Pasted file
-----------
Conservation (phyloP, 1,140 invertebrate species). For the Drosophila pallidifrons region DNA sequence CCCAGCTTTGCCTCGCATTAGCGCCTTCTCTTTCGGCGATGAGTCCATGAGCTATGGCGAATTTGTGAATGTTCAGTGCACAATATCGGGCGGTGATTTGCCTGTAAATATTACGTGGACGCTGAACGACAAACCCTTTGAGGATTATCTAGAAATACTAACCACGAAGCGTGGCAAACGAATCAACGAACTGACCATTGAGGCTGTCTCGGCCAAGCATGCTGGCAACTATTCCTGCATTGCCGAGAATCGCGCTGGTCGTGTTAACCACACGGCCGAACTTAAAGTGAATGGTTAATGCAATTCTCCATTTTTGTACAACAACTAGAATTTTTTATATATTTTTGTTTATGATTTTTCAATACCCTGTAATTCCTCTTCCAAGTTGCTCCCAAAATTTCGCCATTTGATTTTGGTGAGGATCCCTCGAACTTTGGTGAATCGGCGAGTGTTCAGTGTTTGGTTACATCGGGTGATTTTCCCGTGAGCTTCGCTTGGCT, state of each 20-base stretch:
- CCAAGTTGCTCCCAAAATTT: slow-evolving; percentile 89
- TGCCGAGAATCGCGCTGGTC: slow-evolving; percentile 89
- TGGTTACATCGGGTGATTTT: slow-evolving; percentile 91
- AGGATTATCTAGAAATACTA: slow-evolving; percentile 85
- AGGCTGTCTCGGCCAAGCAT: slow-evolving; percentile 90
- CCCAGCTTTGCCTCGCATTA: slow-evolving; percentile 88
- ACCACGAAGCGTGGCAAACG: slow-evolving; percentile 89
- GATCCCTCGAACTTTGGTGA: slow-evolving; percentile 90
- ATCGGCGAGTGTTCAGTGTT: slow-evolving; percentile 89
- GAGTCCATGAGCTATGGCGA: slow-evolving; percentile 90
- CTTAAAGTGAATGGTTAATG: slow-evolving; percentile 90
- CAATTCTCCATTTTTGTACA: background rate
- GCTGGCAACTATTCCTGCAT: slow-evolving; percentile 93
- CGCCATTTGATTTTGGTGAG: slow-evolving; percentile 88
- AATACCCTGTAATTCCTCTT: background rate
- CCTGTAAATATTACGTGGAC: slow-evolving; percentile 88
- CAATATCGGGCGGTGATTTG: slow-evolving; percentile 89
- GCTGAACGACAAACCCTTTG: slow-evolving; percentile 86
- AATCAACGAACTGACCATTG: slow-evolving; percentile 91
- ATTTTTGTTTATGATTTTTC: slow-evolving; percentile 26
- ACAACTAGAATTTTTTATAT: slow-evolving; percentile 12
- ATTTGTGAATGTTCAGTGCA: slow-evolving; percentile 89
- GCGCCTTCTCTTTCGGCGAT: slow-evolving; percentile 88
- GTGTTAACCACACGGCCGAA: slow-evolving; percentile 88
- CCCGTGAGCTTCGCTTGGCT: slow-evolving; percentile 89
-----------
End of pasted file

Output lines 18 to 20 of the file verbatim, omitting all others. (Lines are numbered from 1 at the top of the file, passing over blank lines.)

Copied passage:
- CAATATCGGGCGGTGATTTG: slow-evolving; percentile 89
- GCTGAACGACAAACCCTTTG: slow-evolving; percentile 86
- AATCAACGAACTGACCATTG: slow-evolving; percentile 91